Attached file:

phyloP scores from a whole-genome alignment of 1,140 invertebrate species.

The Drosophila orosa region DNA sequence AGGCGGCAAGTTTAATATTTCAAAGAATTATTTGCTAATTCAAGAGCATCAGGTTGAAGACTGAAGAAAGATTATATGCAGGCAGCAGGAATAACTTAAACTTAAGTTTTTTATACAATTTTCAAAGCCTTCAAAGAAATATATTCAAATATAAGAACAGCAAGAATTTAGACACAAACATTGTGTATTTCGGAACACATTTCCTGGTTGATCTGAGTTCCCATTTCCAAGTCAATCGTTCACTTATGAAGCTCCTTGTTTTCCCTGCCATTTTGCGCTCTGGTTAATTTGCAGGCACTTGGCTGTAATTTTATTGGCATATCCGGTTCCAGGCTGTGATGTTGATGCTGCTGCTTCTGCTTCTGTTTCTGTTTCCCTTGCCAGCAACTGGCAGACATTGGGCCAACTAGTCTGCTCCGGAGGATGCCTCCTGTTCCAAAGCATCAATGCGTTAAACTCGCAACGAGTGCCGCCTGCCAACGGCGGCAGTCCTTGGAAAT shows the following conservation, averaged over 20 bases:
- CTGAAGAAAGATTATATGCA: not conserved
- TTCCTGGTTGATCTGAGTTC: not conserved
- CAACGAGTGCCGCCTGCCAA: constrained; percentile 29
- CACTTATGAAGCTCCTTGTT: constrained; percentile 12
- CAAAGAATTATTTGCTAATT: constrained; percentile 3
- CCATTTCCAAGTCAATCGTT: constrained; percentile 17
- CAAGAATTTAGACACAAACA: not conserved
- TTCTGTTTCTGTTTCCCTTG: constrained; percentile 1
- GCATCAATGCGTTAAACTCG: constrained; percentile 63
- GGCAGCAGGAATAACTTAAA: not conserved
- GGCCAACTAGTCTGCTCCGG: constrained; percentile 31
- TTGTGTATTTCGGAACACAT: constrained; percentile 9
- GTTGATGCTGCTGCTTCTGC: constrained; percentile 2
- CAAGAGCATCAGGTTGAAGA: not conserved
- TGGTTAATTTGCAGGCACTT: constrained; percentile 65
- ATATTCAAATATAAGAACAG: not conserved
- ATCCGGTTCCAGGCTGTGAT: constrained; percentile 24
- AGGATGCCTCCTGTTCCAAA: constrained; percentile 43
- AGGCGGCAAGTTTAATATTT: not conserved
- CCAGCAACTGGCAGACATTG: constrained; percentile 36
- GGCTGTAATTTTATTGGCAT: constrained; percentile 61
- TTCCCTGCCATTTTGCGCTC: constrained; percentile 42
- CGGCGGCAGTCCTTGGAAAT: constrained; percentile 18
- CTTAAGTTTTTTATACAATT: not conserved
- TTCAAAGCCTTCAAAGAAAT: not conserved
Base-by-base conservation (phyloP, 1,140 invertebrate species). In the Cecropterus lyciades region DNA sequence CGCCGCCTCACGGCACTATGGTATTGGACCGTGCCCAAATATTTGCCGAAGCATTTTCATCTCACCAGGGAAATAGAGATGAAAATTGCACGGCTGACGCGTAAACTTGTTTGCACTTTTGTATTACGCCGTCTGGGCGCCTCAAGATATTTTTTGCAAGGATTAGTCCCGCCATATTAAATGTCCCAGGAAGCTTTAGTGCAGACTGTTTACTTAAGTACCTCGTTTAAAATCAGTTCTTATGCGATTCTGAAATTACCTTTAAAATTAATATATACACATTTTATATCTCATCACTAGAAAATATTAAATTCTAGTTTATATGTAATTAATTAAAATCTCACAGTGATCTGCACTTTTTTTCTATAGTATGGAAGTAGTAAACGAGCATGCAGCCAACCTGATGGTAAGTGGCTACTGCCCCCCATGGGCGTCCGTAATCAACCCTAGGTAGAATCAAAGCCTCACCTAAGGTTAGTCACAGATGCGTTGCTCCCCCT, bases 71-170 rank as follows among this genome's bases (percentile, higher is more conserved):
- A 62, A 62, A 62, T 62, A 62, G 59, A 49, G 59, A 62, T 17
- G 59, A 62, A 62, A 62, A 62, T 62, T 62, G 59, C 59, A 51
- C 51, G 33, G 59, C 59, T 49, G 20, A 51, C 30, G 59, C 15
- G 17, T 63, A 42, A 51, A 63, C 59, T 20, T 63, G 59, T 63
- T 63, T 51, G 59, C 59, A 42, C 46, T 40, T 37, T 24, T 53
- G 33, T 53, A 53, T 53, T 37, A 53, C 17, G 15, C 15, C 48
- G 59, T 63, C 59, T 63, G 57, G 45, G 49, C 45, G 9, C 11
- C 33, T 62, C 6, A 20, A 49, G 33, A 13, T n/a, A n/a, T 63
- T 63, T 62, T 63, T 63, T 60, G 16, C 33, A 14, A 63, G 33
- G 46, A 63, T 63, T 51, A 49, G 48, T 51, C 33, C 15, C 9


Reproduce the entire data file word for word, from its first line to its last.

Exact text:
phyloP scores from a whole-genome alignment of 1,140 invertebrate species.

The Drosophila orosa region DNA sequence AGGCGGCAAGTTTAATATTTCAAAGAATTATTTGCTAATTCAAGAGCATCAGGTTGAAGACTGAAGAAAGATTATATGCAGGCAGCAGGAATAACTTAAACTTAAGTTTTTTATACAATTTTCAAAGCCTTCAAAGAAATATATTCAAATATAAGAACAGCAAGAATTTAGACACAAACATTGTGTATTTCGGAACACATTTCCTGGTTGATCTGAGTTCCCATTTCCAAGTCAATCGTTCACTTATGAAGCTCCTTGTTTTCCCTGCCATTTTGCGCTCTGGTTAATTTGCAGGCACTTGGCTGTAATTTTATTGGCATATCCGGTTCCAGGCTGTGATGTTGATGCTGCTGCTTCTGCTTCTGTTTCTGTTTCCCTTGCCAGCAACTGGCAGACATTGGGCCAACTAGTCTGCTCCGGAGGATGCCTCCTGTTCCAAAGCATCAATGCGTTAAACTCGCAACGAGTGCCGCCTGCCAACGGCGGCAGTCCTTGGAAAT shows the following conservation, averaged over 20 bases:
- CTGAAGAAAGATTATATGCA: not conserved
- TTCCTGGTTGATCTGAGTTC: not conserved
- CAACGAGTGCCGCCTGCCAA: constrained; percentile 29
- CACTTATGAAGCTCCTTGTT: constrained; percentile 12
- CAAAGAATTATTTGCTAATT: constrained; percentile 3
- CCATTTCCAAGTCAATCGTT: constrained; percentile 17
- CAAGAATTTAGACACAAACA: not conserved
- TTCTGTTTCTGTTTCCCTTG: constrained; percentile 1
- GCATCAATGCGTTAAACTCG: constrained; percentile 63
- GGCAGCAGGAATAACTTAAA: not conserved
- GGCCAACTAGTCTGCTCCGG: constrained; percentile 31
- TTGTGTATTTCGGAACACAT: constrained; percentile 9
- GTTGATGCTGCTGCTTCTGC: constrained; percentile 2
- CAAGAGCATCAGGTTGAAGA: not conserved
- TGGTTAATTTGCAGGCACTT: constrained; percentile 65
- ATATTCAAATATAAGAACAG: not conserved
- ATCCGGTTCCAGGCTGTGAT: constrained; percentile 24
- AGGATGCCTCCTGTTCCAAA: constrained; percentile 43
- AGGCGGCAAGTTTAATATTT: not conserved
- CCAGCAACTGGCAGACATTG: constrained; percentile 36
- GGCTGTAATTTTATTGGCAT: constrained; percentile 61
- TTCCCTGCCATTTTGCGCTC: constrained; percentile 42
- CGGCGGCAGTCCTTGGAAAT: constrained; percentile 18
- CTTAAGTTTTTTATACAATT: not conserved
- TTCAAAGCCTTCAAAGAAAT: not conserved
Base-by-base conservation (phyloP, 1,140 invertebrate species). In the Cecropterus lyciades region DNA sequence CGCCGCCTCACGGCACTATGGTATTGGACCGTGCCCAAATATTTGCCGAAGCATTTTCATCTCACCAGGGAAATAGAGATGAAAATTGCACGGCTGACGCGTAAACTTGTTTGCACTTTTGTATTACGCCGTCTGGGCGCCTCAAGATATTTTTTGCAAGGATTAGTCCCGCCATATTAAATGTCCCAGGAAGCTTTAGTGCAGACTGTTTACTTAAGTACCTCGTTTAAAATCAGTTCTTATGCGATTCTGAAATTACCTTTAAAATTAATATATACACATTTTATATCTCATCACTAGAAAATATTAAATTCTAGTTTATATGTAATTAATTAAAATCTCACAGTGATCTGCACTTTTTTTCTATAGTATGGAAGTAGTAAACGAGCATGCAGCCAACCTGATGGTAAGTGGCTACTGCCCCCCATGGGCGTCCGTAATCAACCCTAGGTAGAATCAAAGCCTCACCTAAGGTTAGTCACAGATGCGTTGCTCCCCCT, bases 71-170 rank as follows among this genome's bases (percentile, higher is more conserved):
- A 62, A 62, A 62, T 62, A 62, G 59, A 49, G 59, A 62, T 17
- G 59, A 62, A 62, A 62, A 62, T 62, T 62, G 59, C 59, A 51
- C 51, G 33, G 59, C 59, T 49, G 20, A 51, C 30, G 59, C 15
- G 17, T 63, A 42, A 51, A 63, C 59, T 20, T 63, G 59, T 63
- T 63, T 51, G 59, C 59, A 42, C 46, T 40, T 37, T 24, T 53
- G 33, T 53, A 53, T 53, T 37, A 53, C 17, G 15, C 15, C 48
- G 59, T 63, C 59, T 63, G 57, G 45, G 49, C 45, G 9, C 11
- C 33, T 62, C 6, A 20, A 49, G 33, A 13, T n/a, A n/a, T 63
- T 63, T 62, T 63, T 63, T 60, G 16, C 33, A 14, A 63, G 33
- G 46, A 63, T 63, T 51, A 49, G 48, T 51, C 33, C 15, C 9